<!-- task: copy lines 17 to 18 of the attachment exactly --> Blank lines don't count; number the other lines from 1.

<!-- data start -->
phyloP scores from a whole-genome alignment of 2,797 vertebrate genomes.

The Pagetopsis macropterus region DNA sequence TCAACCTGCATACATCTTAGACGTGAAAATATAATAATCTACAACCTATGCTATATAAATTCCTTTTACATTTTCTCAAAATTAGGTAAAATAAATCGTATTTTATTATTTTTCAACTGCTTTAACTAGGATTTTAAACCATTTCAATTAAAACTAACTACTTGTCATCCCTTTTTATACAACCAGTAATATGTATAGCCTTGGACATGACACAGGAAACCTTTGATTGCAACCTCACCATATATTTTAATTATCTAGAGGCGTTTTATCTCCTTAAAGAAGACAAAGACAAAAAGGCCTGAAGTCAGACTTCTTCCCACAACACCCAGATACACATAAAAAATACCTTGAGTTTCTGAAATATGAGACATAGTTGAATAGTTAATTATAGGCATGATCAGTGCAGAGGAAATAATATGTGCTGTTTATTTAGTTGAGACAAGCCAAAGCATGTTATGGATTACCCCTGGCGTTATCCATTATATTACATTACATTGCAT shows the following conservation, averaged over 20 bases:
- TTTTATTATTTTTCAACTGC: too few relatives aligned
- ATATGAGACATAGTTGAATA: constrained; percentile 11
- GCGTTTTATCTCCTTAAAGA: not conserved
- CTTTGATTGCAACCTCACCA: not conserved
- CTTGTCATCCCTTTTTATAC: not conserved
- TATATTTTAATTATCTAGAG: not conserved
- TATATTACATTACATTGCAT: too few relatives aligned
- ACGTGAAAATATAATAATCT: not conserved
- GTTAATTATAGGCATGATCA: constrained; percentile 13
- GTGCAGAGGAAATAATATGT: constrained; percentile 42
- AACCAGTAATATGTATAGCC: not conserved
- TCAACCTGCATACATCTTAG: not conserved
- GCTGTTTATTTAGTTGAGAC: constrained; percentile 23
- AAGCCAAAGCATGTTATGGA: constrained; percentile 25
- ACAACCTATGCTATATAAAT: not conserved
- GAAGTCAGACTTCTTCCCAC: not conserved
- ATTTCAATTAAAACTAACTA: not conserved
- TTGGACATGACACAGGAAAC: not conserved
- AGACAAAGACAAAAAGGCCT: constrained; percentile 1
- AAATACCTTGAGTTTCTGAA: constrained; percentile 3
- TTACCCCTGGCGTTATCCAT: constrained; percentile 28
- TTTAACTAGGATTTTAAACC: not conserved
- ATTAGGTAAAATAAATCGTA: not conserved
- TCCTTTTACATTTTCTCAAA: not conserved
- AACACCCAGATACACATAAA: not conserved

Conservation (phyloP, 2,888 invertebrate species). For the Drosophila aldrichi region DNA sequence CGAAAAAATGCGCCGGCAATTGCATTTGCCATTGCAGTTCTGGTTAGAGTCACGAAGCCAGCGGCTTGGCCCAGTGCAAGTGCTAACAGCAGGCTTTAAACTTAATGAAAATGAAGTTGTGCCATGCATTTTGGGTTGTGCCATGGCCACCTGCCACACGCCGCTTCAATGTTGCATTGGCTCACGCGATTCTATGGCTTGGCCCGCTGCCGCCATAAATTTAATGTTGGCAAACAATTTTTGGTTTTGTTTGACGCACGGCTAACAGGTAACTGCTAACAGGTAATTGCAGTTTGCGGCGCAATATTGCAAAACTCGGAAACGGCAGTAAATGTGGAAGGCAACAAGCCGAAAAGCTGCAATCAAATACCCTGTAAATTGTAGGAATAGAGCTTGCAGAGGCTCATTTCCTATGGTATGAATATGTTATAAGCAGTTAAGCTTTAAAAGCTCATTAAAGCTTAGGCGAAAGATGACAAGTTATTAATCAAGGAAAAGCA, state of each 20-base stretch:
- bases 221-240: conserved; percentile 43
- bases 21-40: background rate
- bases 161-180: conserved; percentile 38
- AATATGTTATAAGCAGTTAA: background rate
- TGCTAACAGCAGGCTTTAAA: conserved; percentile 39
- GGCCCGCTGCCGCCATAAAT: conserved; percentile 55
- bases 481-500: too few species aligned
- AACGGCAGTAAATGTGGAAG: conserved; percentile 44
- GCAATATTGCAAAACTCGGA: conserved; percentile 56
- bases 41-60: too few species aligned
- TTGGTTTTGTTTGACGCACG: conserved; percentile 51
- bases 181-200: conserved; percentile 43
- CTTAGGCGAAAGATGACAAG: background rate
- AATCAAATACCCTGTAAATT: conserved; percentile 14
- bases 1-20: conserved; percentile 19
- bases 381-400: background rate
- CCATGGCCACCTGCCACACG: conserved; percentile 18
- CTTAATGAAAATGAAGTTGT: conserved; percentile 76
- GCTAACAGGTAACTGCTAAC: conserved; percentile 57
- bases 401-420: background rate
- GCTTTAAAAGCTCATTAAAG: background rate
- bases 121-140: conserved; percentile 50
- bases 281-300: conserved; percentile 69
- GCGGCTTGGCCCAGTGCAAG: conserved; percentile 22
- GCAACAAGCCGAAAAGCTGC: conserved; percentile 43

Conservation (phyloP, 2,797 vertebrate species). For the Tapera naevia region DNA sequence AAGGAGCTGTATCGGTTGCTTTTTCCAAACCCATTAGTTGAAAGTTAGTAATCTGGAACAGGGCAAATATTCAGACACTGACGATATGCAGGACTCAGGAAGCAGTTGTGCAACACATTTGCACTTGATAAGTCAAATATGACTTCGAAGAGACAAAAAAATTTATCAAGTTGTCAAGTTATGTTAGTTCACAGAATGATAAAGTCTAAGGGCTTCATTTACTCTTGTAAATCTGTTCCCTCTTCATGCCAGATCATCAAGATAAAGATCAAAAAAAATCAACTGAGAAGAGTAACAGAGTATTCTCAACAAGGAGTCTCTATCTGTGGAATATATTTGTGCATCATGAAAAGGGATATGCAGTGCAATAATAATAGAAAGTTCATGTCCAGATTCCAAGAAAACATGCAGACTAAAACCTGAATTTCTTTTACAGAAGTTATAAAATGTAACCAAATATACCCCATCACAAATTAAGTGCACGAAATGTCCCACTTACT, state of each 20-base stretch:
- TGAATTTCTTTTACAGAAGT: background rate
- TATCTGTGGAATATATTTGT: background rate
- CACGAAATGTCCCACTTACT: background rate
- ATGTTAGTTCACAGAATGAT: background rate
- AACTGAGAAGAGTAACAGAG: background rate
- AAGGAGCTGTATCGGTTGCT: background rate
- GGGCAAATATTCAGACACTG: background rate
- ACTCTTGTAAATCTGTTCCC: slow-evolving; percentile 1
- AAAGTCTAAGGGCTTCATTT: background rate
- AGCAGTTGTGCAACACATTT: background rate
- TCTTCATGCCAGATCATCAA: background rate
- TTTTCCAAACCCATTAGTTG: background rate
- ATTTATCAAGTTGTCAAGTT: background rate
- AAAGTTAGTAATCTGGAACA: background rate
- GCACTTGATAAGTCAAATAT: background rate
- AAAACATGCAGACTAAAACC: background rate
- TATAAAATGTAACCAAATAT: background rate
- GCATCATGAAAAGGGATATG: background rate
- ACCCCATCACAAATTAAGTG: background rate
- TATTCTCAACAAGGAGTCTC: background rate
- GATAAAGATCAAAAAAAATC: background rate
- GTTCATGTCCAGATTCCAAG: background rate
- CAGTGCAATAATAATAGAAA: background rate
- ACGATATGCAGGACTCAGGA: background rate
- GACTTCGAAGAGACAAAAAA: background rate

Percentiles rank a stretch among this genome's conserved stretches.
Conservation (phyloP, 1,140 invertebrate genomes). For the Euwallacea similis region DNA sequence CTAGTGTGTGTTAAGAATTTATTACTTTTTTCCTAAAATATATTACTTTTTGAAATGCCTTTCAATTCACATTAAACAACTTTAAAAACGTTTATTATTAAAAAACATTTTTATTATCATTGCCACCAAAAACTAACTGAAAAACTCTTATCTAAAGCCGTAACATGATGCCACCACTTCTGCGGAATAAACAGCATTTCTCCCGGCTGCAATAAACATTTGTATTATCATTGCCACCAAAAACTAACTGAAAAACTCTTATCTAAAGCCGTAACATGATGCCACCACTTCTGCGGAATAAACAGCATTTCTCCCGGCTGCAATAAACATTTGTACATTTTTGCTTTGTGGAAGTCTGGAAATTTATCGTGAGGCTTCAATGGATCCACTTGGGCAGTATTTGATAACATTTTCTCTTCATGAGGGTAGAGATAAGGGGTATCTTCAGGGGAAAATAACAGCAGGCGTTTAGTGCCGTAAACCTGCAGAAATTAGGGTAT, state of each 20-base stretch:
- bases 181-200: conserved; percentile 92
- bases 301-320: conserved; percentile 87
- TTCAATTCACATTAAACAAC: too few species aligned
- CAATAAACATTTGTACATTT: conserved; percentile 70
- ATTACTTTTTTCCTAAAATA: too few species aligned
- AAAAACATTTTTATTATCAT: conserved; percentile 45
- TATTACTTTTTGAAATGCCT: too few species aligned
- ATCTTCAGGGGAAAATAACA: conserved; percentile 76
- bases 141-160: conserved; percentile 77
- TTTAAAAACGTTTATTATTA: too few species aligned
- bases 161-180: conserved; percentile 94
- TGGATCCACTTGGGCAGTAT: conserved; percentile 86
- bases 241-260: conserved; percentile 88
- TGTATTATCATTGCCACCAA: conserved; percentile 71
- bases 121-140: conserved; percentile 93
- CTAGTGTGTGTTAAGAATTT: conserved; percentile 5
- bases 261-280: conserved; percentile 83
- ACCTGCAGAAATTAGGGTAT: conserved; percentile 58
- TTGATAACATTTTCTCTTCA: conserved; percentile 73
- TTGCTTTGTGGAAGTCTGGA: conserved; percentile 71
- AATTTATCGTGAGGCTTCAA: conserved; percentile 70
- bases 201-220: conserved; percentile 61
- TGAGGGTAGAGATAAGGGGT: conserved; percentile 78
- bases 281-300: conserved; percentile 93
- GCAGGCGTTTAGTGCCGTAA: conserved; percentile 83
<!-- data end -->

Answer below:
- ACAACCTATGCTATATAAAT: not conserved
- GAAGTCAGACTTCTTCCCAC: not conserved